With these two insights about media markets, let’s come back to the question of whether there is a basis in antitrust law for requiring “neutral” search results.
It is difficult to say what a truly “neutral” search result would be, and it is true that no one has a right to appear at a particular place on Google’s search results page – say first, or second, or tenth, or eighteenth. But I don’t think that is the right question. Rather, the question is whether there is antitrust significance if Google in fact deliberately (and without justification) demoted search results either individually or in the aggregate.
And here I think that the answer is yes.
Consider the Microsoft decision. Favoring your own products or services, as Microsoft did with Explorer, is not enough to show monopoly maintenance. After all, Internet Explorer users could still download Netscape, so in that sense competition was just “one click away.”
The necessary next step has to be some affirmative conduct to shrink your would-be rival’s share. That was a critical element to the D.C. Circuit in Microsoft. We know how Microsoft did it, according to the court: by conduct including restrictive agreements with third parties and deception of developers. What are some of the possible parallels?
In a two-sided market, scale comes from two related things: audience and ads. In the Internet world, that means hits and ads or other revenue sources. Stop an emerging competitor from getting enough hits, and you make it less valuable to advertisers or business partners. Stop it from getting ads (or other revenue) and it won’t grow. That is the newspaper “death spiral.”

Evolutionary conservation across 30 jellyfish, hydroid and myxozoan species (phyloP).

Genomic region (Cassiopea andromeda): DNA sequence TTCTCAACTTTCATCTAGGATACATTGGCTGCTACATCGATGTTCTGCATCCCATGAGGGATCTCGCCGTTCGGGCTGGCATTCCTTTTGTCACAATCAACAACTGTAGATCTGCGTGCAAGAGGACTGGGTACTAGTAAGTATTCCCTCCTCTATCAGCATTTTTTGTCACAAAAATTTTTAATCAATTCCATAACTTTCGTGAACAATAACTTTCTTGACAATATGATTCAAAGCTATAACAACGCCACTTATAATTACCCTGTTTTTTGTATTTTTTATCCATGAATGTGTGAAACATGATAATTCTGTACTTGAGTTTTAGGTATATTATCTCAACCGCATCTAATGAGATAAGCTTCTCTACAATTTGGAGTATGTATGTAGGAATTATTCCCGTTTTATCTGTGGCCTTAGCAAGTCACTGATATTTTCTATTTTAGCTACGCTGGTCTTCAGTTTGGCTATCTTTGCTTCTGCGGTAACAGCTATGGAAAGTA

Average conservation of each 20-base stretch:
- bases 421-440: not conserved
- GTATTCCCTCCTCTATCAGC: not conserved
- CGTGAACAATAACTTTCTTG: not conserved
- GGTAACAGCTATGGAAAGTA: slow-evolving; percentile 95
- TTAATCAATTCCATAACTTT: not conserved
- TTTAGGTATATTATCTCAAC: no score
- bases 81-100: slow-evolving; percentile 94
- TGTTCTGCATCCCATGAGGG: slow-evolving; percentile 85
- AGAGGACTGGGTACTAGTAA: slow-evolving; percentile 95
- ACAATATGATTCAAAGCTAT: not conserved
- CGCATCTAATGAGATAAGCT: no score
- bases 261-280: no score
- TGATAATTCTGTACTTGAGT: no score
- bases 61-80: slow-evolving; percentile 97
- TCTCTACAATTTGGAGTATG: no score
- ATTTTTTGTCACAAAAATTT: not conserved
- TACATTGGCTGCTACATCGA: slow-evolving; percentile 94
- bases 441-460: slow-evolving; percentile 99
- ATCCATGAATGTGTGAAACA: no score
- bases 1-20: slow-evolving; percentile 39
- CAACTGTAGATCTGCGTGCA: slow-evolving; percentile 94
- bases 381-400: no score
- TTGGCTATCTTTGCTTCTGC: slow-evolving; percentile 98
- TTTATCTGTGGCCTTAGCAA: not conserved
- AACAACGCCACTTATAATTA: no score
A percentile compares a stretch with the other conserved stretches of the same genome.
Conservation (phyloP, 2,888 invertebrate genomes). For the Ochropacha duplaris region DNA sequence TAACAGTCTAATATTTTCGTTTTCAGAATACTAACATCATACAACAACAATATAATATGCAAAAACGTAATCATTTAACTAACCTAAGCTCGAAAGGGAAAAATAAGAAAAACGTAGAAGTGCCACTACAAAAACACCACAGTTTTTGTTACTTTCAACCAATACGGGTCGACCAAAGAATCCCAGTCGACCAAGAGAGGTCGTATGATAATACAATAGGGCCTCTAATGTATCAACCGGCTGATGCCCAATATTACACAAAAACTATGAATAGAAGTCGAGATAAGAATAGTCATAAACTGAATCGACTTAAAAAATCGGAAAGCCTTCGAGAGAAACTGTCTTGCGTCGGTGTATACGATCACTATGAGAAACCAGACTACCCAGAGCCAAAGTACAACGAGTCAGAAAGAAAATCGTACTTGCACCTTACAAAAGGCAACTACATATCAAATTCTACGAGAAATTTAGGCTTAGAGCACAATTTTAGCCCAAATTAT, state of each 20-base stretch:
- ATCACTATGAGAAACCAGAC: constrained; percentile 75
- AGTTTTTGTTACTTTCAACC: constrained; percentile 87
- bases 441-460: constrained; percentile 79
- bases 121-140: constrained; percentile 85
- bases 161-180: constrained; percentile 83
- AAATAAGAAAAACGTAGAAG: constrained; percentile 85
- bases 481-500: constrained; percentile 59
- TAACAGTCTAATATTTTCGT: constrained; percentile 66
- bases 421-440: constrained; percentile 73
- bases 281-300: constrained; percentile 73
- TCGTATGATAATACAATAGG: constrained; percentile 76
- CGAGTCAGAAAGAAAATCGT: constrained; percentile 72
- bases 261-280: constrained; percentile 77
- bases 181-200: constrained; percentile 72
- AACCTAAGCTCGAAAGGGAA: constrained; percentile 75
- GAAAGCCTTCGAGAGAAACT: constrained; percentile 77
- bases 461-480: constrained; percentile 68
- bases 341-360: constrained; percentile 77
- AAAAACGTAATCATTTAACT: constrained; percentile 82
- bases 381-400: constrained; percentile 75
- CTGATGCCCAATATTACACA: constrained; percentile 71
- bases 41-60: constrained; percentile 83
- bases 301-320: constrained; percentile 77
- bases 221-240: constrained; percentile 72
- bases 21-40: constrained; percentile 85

So think Lorain Journal, updated. Recall that in Lorain Journal, the newspaper refused to deal with advertisers who advertised on the new competitor, a radio station. Deliberately demoting search results is akin to a refusal to deal, since a significant loss of ranking amounts to the same thing. But notice something else: as in Lorain Journal, the conduct is aimed not just at the competitor, but also – and in fact primarily – at the competitor’s advertisers or other revenue sources. Cut off its air supply, so to speak, so it won’t grow into a competitive threat.
To complete the inquiry, I think you need to ask: What are the threats to Google’s dominance over search? Or, for that matter, to its dominance over online advertising? To the extent that vertical search services or social media may be such threats, I think you have the ingredients for a case very similar to the one DOJ brought against Microsoft. But the key is in the documents. Few would have guessed that Microsoft viewed Netscape as a threat to its operating system monopoly.
Notice something interesting here. When you recast the question, the focus is on competitive entry or expansion. It is perfectly consistent with dynamic competition. In Microsoft, the focus was on whether the defendant was taking affirmative steps to prevent the emergence of something new, something that could displace its dominance in the operating system market.
When you recast the question, whether or not Google has a “duty to deal” is not the central issue. And there is no need to assume or prove that there is such a thing as a “neutral” search result.